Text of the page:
Ingmar Bergman / SE, US, 1971 / 115 min.
Ingmar Bergman’s seldom screened film about a passionate affair is a major rediscovery. A housewife falls for archaeologist David, however her new relationship proves less liberating than she had hoped as she is torn between David and her husband and children.
To her great surprise, Karin (Bibi Andersson), a married mother of two, falls for the vivacious American David (Elliot Gould), an archaeologist befriended by her surgeon husband Andreas (Max von Sydow) currently visiting Sweden. However, her double life and David’s changing moods take their toll.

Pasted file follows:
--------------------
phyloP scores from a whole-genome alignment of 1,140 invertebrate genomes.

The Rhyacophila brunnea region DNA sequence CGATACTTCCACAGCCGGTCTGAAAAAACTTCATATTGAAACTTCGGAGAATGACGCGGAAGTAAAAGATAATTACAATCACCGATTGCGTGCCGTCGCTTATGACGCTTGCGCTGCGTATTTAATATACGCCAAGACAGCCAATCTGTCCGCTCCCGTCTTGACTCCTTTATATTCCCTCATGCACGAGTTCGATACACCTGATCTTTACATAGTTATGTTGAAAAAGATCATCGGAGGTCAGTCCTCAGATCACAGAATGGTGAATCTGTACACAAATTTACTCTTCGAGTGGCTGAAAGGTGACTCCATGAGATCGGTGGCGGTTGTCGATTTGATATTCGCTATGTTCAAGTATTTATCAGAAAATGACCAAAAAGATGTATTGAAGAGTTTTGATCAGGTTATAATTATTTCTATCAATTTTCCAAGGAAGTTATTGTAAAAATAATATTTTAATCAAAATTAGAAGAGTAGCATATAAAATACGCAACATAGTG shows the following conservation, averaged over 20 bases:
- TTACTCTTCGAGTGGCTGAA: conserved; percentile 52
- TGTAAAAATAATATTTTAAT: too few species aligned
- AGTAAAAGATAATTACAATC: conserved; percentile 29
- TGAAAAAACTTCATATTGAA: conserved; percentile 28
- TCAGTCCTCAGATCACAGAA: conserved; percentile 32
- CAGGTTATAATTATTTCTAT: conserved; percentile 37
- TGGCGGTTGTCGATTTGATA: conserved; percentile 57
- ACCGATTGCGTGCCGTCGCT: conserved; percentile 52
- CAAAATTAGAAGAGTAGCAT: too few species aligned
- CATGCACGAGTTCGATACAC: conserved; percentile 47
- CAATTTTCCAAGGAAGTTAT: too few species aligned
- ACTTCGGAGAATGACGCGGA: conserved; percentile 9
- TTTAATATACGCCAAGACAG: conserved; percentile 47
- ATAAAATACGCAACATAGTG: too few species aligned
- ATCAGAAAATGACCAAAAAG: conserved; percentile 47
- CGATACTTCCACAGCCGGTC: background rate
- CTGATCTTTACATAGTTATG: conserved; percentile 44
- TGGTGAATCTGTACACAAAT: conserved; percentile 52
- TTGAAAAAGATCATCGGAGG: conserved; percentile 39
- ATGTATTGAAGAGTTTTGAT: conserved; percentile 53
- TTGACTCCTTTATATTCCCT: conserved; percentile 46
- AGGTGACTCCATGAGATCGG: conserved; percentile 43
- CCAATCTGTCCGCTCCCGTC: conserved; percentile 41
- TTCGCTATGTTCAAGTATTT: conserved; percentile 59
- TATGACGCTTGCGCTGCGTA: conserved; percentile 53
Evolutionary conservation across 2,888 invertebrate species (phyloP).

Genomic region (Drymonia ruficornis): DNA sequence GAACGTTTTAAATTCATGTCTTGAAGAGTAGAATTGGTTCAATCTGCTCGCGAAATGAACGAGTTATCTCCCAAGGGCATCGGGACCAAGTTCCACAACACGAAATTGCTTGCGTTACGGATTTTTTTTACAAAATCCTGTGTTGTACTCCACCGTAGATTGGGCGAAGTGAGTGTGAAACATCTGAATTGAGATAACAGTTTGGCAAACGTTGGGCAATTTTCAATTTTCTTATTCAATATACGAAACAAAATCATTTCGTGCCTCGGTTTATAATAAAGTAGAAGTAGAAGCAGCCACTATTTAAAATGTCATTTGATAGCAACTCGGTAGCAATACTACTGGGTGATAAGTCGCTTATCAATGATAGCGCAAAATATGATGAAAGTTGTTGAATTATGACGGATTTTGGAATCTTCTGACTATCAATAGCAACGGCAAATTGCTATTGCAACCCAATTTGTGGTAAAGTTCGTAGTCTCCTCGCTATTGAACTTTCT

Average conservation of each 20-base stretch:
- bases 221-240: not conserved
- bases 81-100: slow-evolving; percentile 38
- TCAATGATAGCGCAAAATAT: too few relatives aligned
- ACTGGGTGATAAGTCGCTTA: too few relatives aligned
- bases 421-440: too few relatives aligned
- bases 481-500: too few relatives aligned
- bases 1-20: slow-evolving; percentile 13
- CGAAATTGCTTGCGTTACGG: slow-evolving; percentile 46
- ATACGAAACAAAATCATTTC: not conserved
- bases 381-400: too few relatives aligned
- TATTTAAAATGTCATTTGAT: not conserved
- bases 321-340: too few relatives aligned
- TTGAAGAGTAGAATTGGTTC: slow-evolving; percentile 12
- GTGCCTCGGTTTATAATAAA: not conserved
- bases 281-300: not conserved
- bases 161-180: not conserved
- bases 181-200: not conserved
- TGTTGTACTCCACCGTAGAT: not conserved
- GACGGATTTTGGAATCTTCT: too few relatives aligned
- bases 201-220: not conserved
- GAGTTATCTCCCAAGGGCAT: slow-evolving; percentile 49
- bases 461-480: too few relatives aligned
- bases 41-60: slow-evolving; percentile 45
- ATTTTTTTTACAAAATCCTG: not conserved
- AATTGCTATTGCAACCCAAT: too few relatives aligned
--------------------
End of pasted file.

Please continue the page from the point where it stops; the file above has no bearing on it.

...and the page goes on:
The poorly dubbed versions and mixed reviews led to The Touch seldom being screened for dozens of years. The new restoration underlines what a shame that is. Bergman’s script excels in psychological precision, the acting is subtle and intense, and Sven Nykvist’s polished camerawork is chock full of suggestive autumn colours. The BFI called the rediscovery of Bergman’s refined character study, entirely filmed from Karin’s perspective ‘A revelation’.
Screening accompanies the premiere of Bergman Island.
English, Swedish, French
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